Saturday, March 14, 2009

Obama's Enemies and Taxes (Again)

As expected, Obama supporters have been attacking anyone with the temerity to oppose their anointed savior. Rush Limbaugh is an obvious target and it's been pointed out that going after him was a strategic ploy to deflect attention from Obama's gaffes. Other less likely targets include Jim Cramer, the CNBC manic commentator and Rick Santelli, CNBC's bond guy. Cramer's sin was to opine that Obama's budget "is the greatest wealth destruction I've seen by a President." Santelli went on a populist rant one day at the Chicago Mercantile Exchange. With the bond traders on the floor cheering him on, he challenged Obama's morally hazardous mortgage bailout plan. Both Cramer, who is (was?) an Obama supporter, and Santelli became fodder for Jon Stewart's lame humor. Stewart skewered Cramer's lousy stock picks, using the F word a couple of times along the way. Anyone who seriously takes Cramer's financial advice deserves to lose money though he does pick stocks better than he picks Presidents. Cramer appeared on Joe Scarborough's show and tried to excuse Stewart's attacks by saying that he's only a comedian. Scarborough would have none of it. He said that Stewart is an ideologue whose claim to speak truth to power is a sham. When Bush was President, Stewart went after him relentlessly, spoofing every one of his miscues. When Obama screws up, his critics get the business. The way Stewart works, claimed Scarborough, is to have a staff of about 100 scour the web and other news sources and find snippets of information that could be used against those he disagrees with. Then he goes on the air, presents the material, makes a face, and his audience howls.
Santelli was targeted by Stewart, Obama Press Secretary Robert Gibbs and Chris Matthews. Matthews, of course, has to defend the honor of Boyfriend Barack. He interviewed Santelli who forcefully and effectively advocated the importance of personal responsibility and the inviolability of contracts. Matthews asked who Santelli voted for, which I've noticed is a standard argumentative technique used by liberals. Aha, you're one of them - case closed. Santelli said he voted for McCain, which for Matthews, invalidated any point Santelli might make. (On the other hand, Matthews is just a neutral observer). Matthews then railed against predatory lenders (the Frank - Dodd endorsed GSEs perhaps?) and accused Santelli of taking the "Ebenezer Scrooge position".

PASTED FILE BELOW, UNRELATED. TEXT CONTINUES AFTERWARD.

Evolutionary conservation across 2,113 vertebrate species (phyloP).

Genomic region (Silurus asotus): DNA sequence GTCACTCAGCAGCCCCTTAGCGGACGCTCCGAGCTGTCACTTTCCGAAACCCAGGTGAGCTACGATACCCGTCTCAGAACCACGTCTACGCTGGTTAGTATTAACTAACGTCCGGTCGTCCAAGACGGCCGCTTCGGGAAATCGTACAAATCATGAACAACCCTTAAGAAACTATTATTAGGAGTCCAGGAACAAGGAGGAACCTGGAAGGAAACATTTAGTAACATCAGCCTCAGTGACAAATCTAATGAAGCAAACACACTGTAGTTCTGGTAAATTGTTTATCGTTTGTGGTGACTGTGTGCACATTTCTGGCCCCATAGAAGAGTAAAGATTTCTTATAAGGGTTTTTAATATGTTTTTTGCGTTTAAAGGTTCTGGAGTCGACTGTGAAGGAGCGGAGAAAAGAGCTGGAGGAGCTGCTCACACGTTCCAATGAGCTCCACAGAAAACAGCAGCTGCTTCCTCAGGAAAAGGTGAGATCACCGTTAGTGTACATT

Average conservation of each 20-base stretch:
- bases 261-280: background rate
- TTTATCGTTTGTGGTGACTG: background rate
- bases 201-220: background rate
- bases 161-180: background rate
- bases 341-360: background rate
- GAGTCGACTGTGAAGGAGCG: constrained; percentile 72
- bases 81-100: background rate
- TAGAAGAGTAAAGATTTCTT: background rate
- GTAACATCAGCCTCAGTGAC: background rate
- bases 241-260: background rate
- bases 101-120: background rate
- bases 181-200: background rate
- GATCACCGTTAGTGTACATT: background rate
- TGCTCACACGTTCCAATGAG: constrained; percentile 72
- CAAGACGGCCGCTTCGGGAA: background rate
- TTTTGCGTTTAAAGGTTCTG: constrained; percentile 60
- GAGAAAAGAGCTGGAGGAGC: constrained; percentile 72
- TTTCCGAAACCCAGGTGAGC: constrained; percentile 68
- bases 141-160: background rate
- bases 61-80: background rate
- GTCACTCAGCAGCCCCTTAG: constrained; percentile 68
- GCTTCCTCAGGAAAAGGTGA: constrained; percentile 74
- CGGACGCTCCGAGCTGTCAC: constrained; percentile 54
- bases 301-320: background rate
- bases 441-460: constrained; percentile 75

(Expletive deleted), Chris. The government coerces Americans (particularly hard working, high achieving, high income Americans) to pay (and pay and pay) for mortgages taken out by people who couldn't afford them and who would walk away from them. In turn these deadbeats get to stay in their unearned abodes. If you don't like that - well you're just a cheap lowlife. Hey Chris, my 401K is way down. I didn't know investments could decrease in value. I'm a victim. Why don't you (and all your generous liberal buddies) contribute to my Retirement Recovery Fund? Don't want to? Tough. It's jail if you don't.

Here's an entry from The Free Republic website, 1/7/2003.

Starting in 1991, Washington levied a 10 percent tax on cars valued above $30,000, boats above $100,000, jewelry and furs above $10,000 and private planes above $250,000. Democrats like Ted Kennedy and then-Senate Majority Leader George Mitchell crowed publicly about how the rich would finally be paying their fair share and privately about convincing President George H.W. Bush to renounce his 'no new taxes' pledge," the newspaper said in an editorial.
"But it wasn't long before even those die-hard class warriors noticed they'd badly missed their mark. The taxes took in $97 million less in their first year than had been projected — for the simple reason that people were buying a lot fewer of these goods. Boat building, a key industry in Messrs. Mitchell and Kennedy's home states of Maine and Massachusetts, was particularly hard hit. Yacht retailers reported a 77 percent drop in sales that year, while boat builders estimated layoffs at 25,000. With bipartisan support, all but the car tax was repealed in 1993, and in 1996 Congress voted to phase that out too. January 1 (2003) was disappearance day.

An easy lesson to learn. Raise taxes, slow growth, lose jobs, reduce revenue. Lower taxes, stimulate growth, create jobs, increase revenue. The luxury tax was the embodiment of leftist economic philosophy. Get the rich to pay their "fair share" and transfer the wealth to the masses. And it failed miserably.

A followup note on my daughter's government project that I mentioned a couple of days ago. She had a substitute teacher for her class the next day. When he looked at what she (and I) had written, he immediately went to his computer trying to find evidence of plagarism. (There was none to find). At least he didn't accuse her of being a Nazi, Fascist, Zionist, Imperialist, Racist, Sexist, Homophobic Neo-Con stooge.

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